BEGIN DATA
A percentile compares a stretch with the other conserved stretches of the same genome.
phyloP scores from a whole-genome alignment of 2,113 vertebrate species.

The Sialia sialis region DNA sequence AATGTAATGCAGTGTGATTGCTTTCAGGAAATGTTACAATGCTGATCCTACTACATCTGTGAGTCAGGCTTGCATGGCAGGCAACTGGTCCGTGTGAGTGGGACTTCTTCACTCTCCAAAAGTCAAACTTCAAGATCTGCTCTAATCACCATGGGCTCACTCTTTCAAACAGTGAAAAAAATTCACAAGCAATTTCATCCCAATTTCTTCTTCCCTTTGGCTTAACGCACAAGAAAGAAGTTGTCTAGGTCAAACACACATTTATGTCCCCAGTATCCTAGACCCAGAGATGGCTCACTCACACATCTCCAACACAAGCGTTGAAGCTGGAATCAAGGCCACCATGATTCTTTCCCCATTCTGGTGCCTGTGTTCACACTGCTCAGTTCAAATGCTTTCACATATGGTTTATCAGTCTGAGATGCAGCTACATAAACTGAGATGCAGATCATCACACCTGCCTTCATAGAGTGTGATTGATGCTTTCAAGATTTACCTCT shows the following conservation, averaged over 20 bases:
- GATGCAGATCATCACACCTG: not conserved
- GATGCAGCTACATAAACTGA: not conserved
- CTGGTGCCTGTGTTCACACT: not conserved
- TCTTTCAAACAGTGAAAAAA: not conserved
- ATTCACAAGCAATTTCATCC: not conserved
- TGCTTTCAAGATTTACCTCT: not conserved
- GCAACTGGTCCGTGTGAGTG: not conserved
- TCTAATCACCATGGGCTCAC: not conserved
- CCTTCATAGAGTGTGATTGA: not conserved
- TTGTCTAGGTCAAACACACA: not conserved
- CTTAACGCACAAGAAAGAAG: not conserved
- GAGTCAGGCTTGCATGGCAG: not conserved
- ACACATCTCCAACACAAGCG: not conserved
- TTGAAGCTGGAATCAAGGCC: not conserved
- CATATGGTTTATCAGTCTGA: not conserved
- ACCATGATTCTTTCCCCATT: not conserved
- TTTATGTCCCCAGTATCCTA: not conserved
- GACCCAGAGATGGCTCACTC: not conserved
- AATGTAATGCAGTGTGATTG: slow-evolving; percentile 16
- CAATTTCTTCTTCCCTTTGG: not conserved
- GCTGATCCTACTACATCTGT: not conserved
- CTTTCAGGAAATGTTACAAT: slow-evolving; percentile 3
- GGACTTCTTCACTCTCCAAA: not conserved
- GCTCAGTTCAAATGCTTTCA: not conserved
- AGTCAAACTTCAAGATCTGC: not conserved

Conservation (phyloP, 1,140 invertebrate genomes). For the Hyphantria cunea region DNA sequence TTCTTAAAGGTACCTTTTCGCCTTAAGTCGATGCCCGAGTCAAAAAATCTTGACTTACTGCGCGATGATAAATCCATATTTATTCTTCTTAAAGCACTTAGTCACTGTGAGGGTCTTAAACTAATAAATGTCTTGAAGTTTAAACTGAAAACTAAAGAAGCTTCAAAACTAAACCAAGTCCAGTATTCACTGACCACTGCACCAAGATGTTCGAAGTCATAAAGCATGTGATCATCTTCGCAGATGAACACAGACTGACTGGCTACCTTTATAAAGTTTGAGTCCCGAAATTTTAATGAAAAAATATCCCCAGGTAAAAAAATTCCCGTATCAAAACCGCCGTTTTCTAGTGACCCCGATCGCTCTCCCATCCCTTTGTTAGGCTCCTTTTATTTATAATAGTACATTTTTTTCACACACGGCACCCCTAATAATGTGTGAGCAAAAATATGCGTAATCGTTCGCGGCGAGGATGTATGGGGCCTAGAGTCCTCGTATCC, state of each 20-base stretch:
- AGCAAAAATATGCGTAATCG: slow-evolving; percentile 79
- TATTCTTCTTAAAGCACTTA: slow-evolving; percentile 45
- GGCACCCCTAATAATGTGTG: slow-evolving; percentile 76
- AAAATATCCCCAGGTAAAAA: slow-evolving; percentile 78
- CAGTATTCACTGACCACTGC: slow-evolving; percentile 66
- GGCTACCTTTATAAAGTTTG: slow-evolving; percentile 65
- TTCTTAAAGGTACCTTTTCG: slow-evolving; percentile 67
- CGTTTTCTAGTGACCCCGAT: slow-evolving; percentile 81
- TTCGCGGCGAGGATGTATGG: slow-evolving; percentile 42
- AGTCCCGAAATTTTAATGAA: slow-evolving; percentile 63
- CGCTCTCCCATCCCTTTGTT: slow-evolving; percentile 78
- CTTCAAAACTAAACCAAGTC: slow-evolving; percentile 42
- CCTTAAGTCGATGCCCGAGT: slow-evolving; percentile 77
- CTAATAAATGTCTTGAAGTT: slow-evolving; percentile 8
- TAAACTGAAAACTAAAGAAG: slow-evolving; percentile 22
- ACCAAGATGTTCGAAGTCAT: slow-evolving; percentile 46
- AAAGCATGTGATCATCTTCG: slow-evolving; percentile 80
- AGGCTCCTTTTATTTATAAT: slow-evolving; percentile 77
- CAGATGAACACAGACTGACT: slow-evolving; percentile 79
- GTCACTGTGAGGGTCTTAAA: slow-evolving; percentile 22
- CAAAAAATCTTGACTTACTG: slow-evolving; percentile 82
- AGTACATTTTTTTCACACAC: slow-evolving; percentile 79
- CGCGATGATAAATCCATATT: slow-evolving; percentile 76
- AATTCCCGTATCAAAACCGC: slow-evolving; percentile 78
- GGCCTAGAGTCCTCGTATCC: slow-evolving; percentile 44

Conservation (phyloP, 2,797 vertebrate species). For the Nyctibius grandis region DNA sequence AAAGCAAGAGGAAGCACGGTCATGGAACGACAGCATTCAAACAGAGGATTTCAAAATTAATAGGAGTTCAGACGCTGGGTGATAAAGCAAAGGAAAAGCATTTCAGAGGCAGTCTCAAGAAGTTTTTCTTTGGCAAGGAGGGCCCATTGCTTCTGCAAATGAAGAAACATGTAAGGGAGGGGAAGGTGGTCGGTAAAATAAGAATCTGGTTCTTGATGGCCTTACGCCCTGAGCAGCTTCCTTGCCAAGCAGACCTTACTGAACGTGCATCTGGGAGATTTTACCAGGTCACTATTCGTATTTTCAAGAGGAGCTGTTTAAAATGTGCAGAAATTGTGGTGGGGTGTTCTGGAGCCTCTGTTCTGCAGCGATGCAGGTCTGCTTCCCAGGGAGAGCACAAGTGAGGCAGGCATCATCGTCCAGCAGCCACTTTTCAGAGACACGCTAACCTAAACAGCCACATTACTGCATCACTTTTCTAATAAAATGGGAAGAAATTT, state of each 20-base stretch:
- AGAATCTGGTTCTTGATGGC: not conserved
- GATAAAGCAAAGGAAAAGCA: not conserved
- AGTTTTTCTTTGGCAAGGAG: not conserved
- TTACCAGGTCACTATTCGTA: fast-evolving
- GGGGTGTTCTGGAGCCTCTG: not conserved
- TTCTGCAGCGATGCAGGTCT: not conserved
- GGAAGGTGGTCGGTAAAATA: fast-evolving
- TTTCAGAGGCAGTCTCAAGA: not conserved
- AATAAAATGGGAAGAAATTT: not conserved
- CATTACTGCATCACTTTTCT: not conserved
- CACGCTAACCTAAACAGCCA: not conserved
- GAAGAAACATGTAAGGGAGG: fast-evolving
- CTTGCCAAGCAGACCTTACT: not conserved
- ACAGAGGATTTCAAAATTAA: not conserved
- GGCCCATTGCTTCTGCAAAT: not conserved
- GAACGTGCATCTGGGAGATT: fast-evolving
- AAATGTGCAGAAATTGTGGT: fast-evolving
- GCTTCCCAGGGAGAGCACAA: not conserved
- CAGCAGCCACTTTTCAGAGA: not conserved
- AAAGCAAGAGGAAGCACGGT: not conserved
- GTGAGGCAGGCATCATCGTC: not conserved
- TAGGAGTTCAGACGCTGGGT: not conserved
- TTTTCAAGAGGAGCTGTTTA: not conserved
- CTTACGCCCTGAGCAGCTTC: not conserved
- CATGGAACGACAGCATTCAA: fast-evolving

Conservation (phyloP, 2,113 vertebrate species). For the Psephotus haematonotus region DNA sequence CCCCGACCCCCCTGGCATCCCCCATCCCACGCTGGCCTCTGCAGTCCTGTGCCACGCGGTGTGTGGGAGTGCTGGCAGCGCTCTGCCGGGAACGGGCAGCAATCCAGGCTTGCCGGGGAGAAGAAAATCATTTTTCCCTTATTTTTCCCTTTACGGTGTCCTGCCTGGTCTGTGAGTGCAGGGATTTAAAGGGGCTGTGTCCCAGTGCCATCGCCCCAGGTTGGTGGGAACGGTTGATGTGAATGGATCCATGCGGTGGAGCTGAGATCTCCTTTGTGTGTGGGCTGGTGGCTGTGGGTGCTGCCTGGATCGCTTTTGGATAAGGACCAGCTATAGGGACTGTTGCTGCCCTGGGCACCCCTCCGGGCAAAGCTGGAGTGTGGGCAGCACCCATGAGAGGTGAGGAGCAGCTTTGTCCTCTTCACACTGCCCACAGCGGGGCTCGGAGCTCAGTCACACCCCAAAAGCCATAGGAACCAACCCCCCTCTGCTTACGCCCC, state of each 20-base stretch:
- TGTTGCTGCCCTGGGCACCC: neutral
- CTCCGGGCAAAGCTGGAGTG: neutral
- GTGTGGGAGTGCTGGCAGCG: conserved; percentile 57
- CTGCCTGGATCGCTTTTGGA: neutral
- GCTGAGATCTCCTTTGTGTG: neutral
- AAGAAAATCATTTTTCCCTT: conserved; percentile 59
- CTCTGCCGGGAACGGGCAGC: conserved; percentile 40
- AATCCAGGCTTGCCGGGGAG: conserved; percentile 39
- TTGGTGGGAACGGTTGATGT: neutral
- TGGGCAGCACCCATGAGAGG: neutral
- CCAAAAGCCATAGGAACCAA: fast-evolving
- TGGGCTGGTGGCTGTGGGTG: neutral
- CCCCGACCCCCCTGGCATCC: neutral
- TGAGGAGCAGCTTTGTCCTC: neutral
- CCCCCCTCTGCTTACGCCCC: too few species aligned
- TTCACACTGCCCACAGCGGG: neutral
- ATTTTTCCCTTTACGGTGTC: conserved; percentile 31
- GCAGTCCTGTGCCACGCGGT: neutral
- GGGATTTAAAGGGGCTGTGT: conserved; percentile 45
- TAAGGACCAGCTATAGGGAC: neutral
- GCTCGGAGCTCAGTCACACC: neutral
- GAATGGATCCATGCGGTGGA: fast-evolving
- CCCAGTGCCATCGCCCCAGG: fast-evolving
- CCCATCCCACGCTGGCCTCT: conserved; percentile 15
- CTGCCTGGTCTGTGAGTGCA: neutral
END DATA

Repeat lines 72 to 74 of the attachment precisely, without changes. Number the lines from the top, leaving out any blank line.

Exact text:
- AAATGTGCAGAAATTGTGGT: fast-evolving
- GCTTCCCAGGGAGAGCACAA: not conserved
- CAGCAGCCACTTTTCAGAGA: not conserved